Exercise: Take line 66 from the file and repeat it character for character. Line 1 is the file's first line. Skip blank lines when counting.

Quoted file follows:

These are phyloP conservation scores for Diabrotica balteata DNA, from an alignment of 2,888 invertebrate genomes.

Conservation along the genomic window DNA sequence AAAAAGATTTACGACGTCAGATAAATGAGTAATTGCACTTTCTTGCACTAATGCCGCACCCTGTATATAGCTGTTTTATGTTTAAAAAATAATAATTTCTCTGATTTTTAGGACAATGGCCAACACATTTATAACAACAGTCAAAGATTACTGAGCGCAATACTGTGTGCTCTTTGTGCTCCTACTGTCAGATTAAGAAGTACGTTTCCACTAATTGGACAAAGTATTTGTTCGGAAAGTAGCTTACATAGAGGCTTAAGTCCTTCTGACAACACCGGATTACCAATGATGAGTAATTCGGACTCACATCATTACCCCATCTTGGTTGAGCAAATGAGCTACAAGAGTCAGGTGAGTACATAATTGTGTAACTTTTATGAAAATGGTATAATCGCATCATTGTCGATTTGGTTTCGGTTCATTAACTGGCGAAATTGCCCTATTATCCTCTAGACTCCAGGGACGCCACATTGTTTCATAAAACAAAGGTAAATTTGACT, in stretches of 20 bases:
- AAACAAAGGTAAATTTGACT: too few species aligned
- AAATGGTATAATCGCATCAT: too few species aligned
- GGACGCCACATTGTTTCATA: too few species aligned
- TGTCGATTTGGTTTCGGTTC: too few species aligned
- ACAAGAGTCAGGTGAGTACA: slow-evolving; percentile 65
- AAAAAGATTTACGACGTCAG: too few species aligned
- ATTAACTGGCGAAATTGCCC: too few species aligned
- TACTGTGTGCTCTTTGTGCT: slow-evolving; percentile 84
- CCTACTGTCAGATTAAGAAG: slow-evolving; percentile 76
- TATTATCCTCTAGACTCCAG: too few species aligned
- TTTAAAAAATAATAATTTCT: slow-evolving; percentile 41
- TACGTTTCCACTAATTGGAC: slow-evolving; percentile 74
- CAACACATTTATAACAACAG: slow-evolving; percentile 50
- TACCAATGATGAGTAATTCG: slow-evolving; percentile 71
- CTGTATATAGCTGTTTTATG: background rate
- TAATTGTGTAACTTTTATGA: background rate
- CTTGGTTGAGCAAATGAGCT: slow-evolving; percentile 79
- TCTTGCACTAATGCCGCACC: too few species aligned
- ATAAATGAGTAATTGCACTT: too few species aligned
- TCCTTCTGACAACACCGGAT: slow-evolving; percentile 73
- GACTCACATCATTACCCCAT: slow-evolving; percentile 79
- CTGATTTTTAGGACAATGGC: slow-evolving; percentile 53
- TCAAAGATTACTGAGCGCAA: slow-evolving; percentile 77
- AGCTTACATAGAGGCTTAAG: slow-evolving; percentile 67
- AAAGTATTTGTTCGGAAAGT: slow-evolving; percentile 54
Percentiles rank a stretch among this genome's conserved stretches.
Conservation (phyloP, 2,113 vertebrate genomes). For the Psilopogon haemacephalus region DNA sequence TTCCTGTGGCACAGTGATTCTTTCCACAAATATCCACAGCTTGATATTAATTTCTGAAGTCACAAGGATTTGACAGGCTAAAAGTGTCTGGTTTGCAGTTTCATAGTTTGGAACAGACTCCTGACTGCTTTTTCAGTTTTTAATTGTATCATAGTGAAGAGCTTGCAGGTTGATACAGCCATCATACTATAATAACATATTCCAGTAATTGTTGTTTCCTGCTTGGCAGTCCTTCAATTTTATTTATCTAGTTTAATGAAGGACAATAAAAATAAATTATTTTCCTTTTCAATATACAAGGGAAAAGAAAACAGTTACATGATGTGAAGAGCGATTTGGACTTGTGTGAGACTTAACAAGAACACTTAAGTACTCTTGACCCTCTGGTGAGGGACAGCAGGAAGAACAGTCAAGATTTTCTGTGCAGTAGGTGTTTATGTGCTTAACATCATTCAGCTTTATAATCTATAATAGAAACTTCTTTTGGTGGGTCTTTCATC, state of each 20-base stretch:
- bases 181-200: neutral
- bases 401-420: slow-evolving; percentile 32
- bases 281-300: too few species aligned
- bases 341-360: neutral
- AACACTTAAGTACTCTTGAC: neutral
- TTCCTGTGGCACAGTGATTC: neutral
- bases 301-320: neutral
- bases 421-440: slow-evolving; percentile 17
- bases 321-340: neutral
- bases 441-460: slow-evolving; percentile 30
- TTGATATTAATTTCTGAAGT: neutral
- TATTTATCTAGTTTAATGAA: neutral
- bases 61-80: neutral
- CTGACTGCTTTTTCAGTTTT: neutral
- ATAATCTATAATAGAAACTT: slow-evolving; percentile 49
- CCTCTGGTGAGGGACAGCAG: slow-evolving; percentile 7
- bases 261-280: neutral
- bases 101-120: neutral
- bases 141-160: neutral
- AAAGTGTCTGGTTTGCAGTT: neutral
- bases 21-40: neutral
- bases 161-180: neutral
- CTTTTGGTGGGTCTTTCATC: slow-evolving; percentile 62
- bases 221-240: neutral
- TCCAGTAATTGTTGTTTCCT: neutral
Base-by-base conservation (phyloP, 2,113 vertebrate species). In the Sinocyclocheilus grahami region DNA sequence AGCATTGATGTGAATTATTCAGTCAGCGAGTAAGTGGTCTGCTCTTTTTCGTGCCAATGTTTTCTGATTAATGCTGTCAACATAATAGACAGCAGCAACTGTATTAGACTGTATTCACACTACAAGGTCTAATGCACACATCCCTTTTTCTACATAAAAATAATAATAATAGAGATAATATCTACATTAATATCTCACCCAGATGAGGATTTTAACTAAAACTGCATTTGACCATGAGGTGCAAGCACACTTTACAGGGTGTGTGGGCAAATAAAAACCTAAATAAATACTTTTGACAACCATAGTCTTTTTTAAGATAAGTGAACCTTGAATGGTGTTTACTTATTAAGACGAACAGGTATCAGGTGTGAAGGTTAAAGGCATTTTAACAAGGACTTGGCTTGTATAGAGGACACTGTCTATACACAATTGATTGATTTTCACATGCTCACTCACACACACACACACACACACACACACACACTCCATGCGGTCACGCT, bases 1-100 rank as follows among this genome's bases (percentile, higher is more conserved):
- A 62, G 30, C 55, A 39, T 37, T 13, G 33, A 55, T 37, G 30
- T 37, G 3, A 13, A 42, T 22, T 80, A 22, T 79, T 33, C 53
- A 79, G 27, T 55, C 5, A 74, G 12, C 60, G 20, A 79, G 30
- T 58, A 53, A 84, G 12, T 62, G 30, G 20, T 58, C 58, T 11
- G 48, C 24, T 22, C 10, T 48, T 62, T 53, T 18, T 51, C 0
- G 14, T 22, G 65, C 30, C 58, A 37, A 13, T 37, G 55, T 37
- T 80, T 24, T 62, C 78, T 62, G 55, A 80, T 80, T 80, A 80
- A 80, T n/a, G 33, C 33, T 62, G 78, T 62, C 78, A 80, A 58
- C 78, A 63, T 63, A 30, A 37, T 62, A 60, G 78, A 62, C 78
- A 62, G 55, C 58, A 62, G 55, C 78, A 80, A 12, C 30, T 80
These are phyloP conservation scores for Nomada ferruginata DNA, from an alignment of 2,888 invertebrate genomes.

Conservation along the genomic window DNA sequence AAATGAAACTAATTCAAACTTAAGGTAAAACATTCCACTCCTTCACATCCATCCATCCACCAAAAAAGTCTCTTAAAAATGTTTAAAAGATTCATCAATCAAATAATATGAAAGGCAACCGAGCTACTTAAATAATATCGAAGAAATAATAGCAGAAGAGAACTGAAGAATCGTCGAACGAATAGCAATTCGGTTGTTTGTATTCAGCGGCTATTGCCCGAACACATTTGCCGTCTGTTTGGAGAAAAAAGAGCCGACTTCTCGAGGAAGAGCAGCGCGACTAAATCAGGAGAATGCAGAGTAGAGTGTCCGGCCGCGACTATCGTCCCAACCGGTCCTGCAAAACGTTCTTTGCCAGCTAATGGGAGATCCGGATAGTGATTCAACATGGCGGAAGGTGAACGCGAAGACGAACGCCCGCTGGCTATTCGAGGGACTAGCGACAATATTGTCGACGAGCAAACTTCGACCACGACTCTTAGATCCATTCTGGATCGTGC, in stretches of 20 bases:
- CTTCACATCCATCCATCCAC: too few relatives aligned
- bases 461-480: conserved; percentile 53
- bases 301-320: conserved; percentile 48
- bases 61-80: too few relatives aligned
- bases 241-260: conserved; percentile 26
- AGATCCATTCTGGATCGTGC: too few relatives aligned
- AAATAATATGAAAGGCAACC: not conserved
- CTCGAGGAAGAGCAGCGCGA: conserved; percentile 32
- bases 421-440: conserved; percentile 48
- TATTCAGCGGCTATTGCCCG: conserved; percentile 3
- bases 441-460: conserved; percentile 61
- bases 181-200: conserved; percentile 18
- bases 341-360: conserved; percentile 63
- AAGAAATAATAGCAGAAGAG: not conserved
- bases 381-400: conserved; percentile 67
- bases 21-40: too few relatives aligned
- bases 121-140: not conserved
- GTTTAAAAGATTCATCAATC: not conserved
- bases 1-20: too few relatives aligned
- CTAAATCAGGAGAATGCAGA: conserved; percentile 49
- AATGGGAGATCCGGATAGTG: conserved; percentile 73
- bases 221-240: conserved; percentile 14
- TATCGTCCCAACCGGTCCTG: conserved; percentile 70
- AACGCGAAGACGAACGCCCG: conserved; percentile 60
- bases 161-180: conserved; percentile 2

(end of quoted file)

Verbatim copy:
These are phyloP conservation scores for Nomada ferruginata DNA, from an alignment of 2,888 invertebrate genomes.